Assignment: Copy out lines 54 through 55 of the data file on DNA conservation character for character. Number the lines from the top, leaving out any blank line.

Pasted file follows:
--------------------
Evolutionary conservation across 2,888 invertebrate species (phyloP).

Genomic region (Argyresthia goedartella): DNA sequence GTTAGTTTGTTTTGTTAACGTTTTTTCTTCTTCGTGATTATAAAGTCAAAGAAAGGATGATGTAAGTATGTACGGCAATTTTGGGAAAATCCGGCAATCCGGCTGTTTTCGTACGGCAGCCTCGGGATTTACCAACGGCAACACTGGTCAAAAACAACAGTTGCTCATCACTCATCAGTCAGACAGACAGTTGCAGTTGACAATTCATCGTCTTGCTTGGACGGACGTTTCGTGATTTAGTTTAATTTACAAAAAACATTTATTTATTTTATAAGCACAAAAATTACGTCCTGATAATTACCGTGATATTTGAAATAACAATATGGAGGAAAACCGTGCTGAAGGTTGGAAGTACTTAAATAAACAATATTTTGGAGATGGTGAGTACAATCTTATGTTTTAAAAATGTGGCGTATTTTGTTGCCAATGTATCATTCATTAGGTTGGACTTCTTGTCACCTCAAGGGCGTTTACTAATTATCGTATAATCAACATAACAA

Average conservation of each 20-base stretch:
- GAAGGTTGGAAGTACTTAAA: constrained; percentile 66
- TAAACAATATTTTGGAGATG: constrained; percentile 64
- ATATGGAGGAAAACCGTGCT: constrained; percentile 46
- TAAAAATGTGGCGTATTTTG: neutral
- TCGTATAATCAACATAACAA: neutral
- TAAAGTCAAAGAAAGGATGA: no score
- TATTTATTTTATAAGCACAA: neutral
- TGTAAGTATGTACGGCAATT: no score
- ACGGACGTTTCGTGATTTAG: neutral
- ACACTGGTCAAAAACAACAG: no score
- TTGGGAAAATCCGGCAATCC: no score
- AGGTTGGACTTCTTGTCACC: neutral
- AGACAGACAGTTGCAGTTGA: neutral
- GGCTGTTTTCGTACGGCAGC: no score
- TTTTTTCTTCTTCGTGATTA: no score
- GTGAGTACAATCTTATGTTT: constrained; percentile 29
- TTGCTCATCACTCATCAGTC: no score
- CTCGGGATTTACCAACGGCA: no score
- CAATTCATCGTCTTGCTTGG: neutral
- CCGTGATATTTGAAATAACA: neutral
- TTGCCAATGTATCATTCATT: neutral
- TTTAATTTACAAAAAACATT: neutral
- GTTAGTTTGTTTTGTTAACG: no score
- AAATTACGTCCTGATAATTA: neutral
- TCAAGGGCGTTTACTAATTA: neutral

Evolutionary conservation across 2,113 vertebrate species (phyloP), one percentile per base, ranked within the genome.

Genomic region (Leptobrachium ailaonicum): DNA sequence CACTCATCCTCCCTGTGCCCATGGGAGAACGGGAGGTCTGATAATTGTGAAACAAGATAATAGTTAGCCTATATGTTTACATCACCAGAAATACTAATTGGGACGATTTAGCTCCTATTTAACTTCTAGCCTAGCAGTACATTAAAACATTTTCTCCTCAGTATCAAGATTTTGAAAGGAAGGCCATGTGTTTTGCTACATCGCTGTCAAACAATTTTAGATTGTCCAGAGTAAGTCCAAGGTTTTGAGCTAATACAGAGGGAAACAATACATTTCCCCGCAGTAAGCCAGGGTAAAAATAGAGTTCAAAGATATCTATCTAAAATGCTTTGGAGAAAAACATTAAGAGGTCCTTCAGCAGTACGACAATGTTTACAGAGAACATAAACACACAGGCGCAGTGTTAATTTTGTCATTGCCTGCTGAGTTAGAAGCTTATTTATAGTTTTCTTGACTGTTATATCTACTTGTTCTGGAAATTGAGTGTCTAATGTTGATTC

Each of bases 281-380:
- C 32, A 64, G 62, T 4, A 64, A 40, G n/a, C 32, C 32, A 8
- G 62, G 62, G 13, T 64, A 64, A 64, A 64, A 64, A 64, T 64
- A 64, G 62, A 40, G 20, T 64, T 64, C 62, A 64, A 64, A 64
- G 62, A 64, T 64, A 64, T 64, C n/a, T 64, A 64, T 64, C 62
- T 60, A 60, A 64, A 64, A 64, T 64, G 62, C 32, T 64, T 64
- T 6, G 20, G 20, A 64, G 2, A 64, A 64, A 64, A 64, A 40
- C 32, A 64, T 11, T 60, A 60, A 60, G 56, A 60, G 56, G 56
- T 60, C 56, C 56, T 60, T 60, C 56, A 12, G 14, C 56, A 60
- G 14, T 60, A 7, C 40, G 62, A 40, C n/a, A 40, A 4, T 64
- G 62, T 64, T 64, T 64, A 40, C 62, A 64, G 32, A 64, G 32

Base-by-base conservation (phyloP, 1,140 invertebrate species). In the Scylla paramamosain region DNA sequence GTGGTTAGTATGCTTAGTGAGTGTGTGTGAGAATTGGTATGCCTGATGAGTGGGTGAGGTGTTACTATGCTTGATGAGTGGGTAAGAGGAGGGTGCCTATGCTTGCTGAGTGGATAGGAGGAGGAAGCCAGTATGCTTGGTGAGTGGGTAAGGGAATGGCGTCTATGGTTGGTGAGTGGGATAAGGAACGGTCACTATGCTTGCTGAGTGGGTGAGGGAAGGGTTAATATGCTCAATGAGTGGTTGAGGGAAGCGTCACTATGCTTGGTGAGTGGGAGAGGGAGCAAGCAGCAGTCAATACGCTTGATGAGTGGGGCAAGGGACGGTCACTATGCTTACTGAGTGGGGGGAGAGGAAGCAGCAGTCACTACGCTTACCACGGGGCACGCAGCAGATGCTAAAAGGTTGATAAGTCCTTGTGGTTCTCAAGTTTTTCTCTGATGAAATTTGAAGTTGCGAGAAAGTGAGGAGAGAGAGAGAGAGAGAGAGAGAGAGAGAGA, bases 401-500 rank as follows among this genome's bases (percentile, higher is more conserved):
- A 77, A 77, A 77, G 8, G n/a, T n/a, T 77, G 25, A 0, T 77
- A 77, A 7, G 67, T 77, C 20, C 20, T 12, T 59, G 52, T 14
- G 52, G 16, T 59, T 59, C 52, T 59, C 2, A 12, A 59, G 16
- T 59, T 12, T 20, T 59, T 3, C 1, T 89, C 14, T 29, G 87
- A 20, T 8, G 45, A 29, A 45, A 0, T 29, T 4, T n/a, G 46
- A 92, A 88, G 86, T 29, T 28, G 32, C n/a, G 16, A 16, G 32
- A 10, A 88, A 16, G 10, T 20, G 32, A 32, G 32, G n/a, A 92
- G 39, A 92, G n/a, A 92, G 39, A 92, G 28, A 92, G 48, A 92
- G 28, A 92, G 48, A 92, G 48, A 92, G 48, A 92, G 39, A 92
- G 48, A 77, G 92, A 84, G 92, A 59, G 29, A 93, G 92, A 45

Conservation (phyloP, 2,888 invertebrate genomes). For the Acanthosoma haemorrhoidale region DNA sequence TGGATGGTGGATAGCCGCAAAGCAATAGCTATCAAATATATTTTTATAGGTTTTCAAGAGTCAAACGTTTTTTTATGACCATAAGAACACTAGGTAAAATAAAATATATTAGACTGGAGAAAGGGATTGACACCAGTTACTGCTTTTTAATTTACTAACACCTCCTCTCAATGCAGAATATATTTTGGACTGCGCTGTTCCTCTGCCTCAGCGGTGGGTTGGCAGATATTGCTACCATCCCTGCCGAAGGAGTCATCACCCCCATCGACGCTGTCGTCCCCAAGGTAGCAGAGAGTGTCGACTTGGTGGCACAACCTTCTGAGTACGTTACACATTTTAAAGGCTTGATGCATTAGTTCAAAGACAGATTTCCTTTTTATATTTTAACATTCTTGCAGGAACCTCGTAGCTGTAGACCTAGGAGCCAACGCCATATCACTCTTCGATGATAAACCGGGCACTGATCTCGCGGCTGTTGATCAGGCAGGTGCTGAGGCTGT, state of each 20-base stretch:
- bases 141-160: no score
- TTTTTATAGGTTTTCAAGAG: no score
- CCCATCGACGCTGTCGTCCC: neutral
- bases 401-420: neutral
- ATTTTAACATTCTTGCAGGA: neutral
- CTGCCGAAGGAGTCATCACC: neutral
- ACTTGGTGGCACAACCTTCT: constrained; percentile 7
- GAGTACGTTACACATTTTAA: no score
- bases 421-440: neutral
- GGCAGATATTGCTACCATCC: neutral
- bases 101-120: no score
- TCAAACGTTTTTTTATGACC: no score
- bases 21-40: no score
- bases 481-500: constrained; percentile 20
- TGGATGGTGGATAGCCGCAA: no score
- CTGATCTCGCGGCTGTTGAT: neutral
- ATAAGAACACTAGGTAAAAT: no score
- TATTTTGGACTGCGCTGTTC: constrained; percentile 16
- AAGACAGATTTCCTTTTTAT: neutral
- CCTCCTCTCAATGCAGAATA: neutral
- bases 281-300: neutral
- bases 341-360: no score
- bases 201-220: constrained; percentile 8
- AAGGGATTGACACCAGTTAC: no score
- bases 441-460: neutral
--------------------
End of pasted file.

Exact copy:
- bases 141-160: no score
- TTTTTATAGGTTTTCAAGAG: no score